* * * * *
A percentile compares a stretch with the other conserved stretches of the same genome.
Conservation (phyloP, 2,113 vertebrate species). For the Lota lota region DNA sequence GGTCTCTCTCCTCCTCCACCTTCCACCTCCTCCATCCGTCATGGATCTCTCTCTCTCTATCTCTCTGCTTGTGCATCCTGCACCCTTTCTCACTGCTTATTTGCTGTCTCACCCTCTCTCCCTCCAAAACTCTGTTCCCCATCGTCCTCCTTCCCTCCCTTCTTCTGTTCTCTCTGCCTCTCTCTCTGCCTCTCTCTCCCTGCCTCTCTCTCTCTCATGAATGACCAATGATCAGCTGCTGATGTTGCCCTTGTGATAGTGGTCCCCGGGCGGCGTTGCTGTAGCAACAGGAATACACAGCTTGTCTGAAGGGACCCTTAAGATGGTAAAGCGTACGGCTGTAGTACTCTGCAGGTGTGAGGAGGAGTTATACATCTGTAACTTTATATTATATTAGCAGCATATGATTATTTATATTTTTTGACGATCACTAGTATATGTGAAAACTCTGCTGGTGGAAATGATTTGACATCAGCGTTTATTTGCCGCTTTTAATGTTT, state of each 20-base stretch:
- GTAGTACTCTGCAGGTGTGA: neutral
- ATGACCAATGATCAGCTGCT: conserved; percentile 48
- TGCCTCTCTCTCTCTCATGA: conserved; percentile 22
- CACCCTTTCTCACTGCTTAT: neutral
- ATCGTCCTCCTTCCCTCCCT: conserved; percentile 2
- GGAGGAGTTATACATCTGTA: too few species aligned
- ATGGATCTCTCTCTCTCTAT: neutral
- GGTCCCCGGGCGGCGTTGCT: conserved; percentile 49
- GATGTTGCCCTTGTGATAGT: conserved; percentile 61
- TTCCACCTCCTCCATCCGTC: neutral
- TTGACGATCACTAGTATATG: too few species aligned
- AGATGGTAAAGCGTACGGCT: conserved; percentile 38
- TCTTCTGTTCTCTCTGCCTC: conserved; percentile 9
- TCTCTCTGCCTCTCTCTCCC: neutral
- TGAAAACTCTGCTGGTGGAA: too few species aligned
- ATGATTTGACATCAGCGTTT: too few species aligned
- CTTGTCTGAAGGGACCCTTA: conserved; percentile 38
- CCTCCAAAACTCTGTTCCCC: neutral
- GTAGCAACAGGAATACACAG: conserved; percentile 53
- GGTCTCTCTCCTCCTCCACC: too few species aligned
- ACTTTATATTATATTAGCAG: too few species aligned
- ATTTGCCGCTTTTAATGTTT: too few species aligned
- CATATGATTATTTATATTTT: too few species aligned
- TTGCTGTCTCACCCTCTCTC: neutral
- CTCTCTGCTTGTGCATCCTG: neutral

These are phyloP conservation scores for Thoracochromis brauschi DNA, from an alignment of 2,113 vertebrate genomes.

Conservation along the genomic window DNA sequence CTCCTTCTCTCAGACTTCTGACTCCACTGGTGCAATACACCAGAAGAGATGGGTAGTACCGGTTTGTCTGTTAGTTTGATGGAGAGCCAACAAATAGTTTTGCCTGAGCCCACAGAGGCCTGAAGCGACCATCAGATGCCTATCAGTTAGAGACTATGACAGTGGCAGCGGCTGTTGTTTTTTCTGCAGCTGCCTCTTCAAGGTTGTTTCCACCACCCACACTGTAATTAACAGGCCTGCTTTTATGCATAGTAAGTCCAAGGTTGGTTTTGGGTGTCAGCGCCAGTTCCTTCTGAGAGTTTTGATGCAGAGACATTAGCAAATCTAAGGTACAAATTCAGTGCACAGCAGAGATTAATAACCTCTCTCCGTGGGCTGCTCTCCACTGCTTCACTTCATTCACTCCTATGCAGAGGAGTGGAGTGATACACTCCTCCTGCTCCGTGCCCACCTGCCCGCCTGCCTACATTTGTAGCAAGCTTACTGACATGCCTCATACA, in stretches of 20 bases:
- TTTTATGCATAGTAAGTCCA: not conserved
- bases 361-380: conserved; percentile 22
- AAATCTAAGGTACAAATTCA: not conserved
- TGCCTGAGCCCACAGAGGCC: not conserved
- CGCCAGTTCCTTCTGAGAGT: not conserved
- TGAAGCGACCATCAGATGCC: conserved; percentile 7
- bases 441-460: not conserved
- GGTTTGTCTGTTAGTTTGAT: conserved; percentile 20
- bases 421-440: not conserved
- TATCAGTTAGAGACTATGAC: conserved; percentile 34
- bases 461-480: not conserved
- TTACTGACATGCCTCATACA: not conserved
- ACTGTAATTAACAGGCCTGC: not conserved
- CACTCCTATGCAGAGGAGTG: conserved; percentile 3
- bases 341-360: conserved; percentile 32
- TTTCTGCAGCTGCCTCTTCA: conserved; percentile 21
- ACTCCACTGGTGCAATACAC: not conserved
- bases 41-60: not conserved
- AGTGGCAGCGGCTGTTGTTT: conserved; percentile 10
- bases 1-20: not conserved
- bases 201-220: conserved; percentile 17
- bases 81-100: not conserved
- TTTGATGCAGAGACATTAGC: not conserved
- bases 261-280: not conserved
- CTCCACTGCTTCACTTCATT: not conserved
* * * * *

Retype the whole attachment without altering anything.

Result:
A percentile compares a stretch with the other conserved stretches of the same genome.
Conservation (phyloP, 2,113 vertebrate species). For the Lota lota region DNA sequence GGTCTCTCTCCTCCTCCACCTTCCACCTCCTCCATCCGTCATGGATCTCTCTCTCTCTATCTCTCTGCTTGTGCATCCTGCACCCTTTCTCACTGCTTATTTGCTGTCTCACCCTCTCTCCCTCCAAAACTCTGTTCCCCATCGTCCTCCTTCCCTCCCTTCTTCTGTTCTCTCTGCCTCTCTCTCTGCCTCTCTCTCCCTGCCTCTCTCTCTCTCATGAATGACCAATGATCAGCTGCTGATGTTGCCCTTGTGATAGTGGTCCCCGGGCGGCGTTGCTGTAGCAACAGGAATACACAGCTTGTCTGAAGGGACCCTTAAGATGGTAAAGCGTACGGCTGTAGTACTCTGCAGGTGTGAGGAGGAGTTATACATCTGTAACTTTATATTATATTAGCAGCATATGATTATTTATATTTTTTGACGATCACTAGTATATGTGAAAACTCTGCTGGTGGAAATGATTTGACATCAGCGTTTATTTGCCGCTTTTAATGTTT, state of each 20-base stretch:
- GTAGTACTCTGCAGGTGTGA: neutral
- ATGACCAATGATCAGCTGCT: conserved; percentile 48
- TGCCTCTCTCTCTCTCATGA: conserved; percentile 22
- CACCCTTTCTCACTGCTTAT: neutral
- ATCGTCCTCCTTCCCTCCCT: conserved; percentile 2
- GGAGGAGTTATACATCTGTA: too few species aligned
- ATGGATCTCTCTCTCTCTAT: neutral
- GGTCCCCGGGCGGCGTTGCT: conserved; percentile 49
- GATGTTGCCCTTGTGATAGT: conserved; percentile 61
- TTCCACCTCCTCCATCCGTC: neutral
- TTGACGATCACTAGTATATG: too few species aligned
- AGATGGTAAAGCGTACGGCT: conserved; percentile 38
- TCTTCTGTTCTCTCTGCCTC: conserved; percentile 9
- TCTCTCTGCCTCTCTCTCCC: neutral
- TGAAAACTCTGCTGGTGGAA: too few species aligned
- ATGATTTGACATCAGCGTTT: too few species aligned
- CTTGTCTGAAGGGACCCTTA: conserved; percentile 38
- CCTCCAAAACTCTGTTCCCC: neutral
- GTAGCAACAGGAATACACAG: conserved; percentile 53
- GGTCTCTCTCCTCCTCCACC: too few species aligned
- ACTTTATATTATATTAGCAG: too few species aligned
- ATTTGCCGCTTTTAATGTTT: too few species aligned
- CATATGATTATTTATATTTT: too few species aligned
- TTGCTGTCTCACCCTCTCTC: neutral
- CTCTCTGCTTGTGCATCCTG: neutral

These are phyloP conservation scores for Thoracochromis brauschi DNA, from an alignment of 2,113 vertebrate genomes.

Conservation along the genomic window DNA sequence CTCCTTCTCTCAGACTTCTGACTCCACTGGTGCAATACACCAGAAGAGATGGGTAGTACCGGTTTGTCTGTTAGTTTGATGGAGAGCCAACAAATAGTTTTGCCTGAGCCCACAGAGGCCTGAAGCGACCATCAGATGCCTATCAGTTAGAGACTATGACAGTGGCAGCGGCTGTTGTTTTTTCTGCAGCTGCCTCTTCAAGGTTGTTTCCACCACCCACACTGTAATTAACAGGCCTGCTTTTATGCATAGTAAGTCCAAGGTTGGTTTTGGGTGTCAGCGCCAGTTCCTTCTGAGAGTTTTGATGCAGAGACATTAGCAAATCTAAGGTACAAATTCAGTGCACAGCAGAGATTAATAACCTCTCTCCGTGGGCTGCTCTCCACTGCTTCACTTCATTCACTCCTATGCAGAGGAGTGGAGTGATACACTCCTCCTGCTCCGTGCCCACCTGCCCGCCTGCCTACATTTGTAGCAAGCTTACTGACATGCCTCATACA, in stretches of 20 bases:
- TTTTATGCATAGTAAGTCCA: not conserved
- bases 361-380: conserved; percentile 22
- AAATCTAAGGTACAAATTCA: not conserved
- TGCCTGAGCCCACAGAGGCC: not conserved
- CGCCAGTTCCTTCTGAGAGT: not conserved
- TGAAGCGACCATCAGATGCC: conserved; percentile 7
- bases 441-460: not conserved
- GGTTTGTCTGTTAGTTTGAT: conserved; percentile 20
- bases 421-440: not conserved
- TATCAGTTAGAGACTATGAC: conserved; percentile 34
- bases 461-480: not conserved
- TTACTGACATGCCTCATACA: not conserved
- ACTGTAATTAACAGGCCTGC: not conserved
- CACTCCTATGCAGAGGAGTG: conserved; percentile 3
- bases 341-360: conserved; percentile 32
- TTTCTGCAGCTGCCTCTTCA: conserved; percentile 21
- ACTCCACTGGTGCAATACAC: not conserved
- bases 41-60: not conserved
- AGTGGCAGCGGCTGTTGTTT: conserved; percentile 10
- bases 1-20: not conserved
- bases 201-220: conserved; percentile 17
- bases 81-100: not conserved
- TTTGATGCAGAGACATTAGC: not conserved
- bases 261-280: not conserved
- CTCCACTGCTTCACTTCATT: not conserved